Construction File:

Use of Standard Documents Reduces Risk

When documents contain clauses that discourage contractors from bidding, raise the costs associated with bidding, add onerous risk, or limit the competition to a select few bidders, it may come at a cost to the owner. Such an outcome creates the potential for unfairness or misuse of public funds.

Quality construction depends on quality contracts, so we must work together to ensure that the proper standards are adhered to by all—not just in the construction of the project, but also in the construction of the project documents. Standard construction document conditions generally limit the risks of the contractor to those, which can be reasonably foreseen by an experienced and competent contractor. Such risks would include compliance with regulations; construction defects; sub contractor/supplier mistakes; completion dates; and labour and materials issues.

Often the contractor is asked to take on additional risks, and the bid price could be inflated to reflect these risks. Care must be taken not to accept or impose such risks indiscriminately. Inappropriate allocation might simply result in no allocation at all.

Proper allocation of risk is essential in all contractual relations. In the private sector, it is primarily the business of those parties who are signatory to the contract documents. It is assumed that such parties are operating on an even playing field, and therefore must accept or refuse risk as they see fit. With public construction, however, there is more at stake. Public agencies are expected to operate in a fair, accountable and transparent manner. It is in the public’s best interests that unnecessary litigation is avoided, and that risk is dealt with in such a manner as will best protect the public.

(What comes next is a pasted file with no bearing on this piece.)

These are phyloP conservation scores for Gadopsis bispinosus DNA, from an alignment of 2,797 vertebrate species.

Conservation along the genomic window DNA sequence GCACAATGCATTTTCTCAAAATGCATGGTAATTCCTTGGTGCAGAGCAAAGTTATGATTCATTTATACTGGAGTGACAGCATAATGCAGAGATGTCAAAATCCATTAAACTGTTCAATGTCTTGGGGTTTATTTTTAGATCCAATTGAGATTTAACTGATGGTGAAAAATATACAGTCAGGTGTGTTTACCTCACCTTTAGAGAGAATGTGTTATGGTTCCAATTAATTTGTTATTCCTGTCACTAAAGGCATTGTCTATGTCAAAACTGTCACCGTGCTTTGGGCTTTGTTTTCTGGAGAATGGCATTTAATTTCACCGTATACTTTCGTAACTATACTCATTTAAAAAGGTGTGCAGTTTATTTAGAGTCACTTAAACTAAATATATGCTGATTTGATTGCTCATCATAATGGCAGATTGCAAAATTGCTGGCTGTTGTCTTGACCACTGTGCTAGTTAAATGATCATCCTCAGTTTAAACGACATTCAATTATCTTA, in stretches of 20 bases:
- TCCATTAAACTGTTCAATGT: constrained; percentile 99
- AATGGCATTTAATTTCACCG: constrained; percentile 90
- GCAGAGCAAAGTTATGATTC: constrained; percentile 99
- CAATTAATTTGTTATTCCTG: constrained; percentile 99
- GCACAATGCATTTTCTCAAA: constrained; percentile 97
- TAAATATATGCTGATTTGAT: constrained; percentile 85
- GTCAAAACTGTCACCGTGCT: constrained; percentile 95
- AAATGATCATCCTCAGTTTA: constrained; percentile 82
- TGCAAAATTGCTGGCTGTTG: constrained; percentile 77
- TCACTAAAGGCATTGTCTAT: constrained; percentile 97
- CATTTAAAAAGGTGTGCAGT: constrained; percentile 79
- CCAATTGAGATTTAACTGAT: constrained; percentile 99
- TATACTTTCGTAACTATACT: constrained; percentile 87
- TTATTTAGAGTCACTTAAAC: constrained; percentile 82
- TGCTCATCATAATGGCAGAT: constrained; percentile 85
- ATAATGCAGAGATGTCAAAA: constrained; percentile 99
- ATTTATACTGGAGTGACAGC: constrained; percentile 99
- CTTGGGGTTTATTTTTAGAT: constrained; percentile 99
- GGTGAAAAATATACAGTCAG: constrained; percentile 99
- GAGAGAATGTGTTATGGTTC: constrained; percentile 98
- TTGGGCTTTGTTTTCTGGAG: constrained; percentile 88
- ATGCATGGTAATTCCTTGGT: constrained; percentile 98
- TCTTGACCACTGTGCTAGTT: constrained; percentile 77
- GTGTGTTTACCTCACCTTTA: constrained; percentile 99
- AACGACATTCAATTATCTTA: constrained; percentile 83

Using well-established industry standards when preparing construction documents will mean that those very contractors and trade contractors you wish to attract as bidders will continue to be interested in bidding.

Using Standard Document approved by the Canadian Construction Documents Committee (CCDC) or Canadian Construction Association provides:

  • A fair allocation of risk
  • Clarity of obligations
  • Responsibilities acceptable to all parties

The use of standard documents results in:

  • Fewer disputes
  • Fewer delays
  • Reduction in the cost associated with drafting, implementing and bidding on projects
    with new contracts

There are industry accepted standard contracts such as the CCDC-2 that provide a balanced approach to risk allocation. We recommend the use of such standard documents. They have been expertly developed by industry in consultation with other stakeholders, including owners (4 representatives), design professionals (7 representatives), and contractors (4 representatives). Consequently, the documents provisions for risk management are appropriate and equitable.

For information on standard documents and industry standards refer to ‘A Summary Guide for BC Construction Industry Standards and Guidelines’ on the BCCA website.

Note: Standard document development is supported by the funds generated from the sales of these documents. Hence, it is in the industries best interest to ensure that any standard documents comply with the copyright requirements of the sponsoring organization.